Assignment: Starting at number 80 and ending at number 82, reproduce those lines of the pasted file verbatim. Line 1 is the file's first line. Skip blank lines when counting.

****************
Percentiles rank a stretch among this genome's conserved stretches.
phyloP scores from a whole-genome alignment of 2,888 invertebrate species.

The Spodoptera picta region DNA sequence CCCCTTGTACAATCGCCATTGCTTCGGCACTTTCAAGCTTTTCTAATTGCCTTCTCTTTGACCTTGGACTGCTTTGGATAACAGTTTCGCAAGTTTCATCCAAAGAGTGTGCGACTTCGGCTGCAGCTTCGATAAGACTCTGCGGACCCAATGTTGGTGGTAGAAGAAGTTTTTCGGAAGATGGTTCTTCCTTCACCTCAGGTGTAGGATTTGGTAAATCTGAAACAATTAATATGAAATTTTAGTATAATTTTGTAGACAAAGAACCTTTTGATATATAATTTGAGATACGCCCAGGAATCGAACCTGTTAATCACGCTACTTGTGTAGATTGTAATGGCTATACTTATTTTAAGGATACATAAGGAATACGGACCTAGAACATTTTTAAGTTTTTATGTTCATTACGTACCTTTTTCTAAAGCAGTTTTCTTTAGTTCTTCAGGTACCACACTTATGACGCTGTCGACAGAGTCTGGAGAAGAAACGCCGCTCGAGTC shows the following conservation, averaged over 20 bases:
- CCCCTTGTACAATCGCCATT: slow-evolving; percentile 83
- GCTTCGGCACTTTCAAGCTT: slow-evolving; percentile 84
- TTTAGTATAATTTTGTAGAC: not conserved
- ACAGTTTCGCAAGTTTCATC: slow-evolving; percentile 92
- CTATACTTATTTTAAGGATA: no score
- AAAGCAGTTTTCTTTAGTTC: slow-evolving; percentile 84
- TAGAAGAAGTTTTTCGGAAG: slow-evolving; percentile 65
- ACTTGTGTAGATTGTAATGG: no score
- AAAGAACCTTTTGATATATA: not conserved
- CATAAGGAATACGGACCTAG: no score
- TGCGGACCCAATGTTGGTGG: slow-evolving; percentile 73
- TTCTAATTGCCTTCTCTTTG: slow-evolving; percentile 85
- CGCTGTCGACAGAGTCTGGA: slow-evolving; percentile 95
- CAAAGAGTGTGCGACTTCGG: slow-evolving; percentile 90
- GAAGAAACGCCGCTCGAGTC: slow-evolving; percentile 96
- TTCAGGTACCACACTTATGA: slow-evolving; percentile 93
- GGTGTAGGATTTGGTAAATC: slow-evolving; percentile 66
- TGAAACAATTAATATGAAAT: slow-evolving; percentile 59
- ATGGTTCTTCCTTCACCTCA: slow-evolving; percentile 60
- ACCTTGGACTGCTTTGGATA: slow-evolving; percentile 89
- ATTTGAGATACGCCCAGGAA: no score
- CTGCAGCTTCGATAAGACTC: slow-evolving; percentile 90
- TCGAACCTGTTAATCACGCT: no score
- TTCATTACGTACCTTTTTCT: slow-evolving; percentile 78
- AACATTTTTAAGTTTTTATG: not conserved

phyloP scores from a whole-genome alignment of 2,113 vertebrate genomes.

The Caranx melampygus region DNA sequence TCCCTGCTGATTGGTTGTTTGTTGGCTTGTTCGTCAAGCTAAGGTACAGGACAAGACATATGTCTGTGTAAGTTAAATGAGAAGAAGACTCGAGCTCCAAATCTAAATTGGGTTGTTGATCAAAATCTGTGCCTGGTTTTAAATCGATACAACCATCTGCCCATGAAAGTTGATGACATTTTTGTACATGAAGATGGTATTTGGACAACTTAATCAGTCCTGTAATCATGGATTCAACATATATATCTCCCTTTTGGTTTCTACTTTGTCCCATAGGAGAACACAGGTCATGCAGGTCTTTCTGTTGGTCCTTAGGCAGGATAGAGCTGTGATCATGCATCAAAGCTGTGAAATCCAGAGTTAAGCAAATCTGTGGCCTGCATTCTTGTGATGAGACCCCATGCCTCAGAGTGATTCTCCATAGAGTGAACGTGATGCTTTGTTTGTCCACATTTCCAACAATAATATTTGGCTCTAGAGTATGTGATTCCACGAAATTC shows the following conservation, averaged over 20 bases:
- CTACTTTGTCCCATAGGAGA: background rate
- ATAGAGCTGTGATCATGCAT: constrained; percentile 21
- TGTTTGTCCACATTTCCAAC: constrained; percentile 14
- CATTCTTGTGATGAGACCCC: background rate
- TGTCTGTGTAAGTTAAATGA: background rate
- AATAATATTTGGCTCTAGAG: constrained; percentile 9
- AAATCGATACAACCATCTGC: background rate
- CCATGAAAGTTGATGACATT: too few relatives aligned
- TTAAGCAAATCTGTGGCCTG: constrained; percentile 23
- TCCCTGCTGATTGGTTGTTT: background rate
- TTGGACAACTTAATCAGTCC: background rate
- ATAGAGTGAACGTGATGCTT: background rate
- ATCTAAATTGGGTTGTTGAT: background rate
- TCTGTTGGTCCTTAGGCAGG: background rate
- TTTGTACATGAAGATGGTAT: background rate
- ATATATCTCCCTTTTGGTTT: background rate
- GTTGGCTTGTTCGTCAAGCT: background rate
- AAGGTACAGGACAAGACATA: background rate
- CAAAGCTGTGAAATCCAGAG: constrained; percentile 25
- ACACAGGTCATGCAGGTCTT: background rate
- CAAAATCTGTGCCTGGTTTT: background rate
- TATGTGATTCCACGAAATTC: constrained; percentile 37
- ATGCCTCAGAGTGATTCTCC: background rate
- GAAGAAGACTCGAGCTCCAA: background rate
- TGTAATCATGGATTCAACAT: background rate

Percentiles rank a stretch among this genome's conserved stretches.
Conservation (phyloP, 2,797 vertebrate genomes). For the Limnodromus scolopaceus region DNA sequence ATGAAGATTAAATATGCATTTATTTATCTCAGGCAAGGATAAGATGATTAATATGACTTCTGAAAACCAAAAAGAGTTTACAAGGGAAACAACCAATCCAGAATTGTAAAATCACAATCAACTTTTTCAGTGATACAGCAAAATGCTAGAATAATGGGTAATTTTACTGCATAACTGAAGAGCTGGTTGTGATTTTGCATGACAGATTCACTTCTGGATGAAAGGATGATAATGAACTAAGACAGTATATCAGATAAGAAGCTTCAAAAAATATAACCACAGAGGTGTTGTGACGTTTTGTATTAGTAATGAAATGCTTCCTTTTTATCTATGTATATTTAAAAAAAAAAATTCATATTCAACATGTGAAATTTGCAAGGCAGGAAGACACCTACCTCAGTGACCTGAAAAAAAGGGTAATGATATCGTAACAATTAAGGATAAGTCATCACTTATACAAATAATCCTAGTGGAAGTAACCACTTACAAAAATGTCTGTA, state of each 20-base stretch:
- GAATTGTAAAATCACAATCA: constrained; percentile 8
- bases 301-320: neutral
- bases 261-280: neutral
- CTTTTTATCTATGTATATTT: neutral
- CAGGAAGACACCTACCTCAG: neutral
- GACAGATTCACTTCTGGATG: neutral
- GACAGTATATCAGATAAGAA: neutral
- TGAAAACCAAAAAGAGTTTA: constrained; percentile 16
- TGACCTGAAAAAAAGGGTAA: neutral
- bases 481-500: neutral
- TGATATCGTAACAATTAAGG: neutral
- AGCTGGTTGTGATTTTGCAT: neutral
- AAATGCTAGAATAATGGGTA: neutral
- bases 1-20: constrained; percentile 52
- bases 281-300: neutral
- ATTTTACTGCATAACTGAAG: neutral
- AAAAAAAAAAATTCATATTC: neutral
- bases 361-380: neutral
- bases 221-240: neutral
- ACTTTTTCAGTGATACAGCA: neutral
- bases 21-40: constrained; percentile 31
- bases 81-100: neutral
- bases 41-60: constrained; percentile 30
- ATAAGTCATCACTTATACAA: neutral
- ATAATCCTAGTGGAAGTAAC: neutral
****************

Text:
- bases 41-60: constrained; percentile 30
- ATAAGTCATCACTTATACAA: neutral
- ATAATCCTAGTGGAAGTAAC: neutral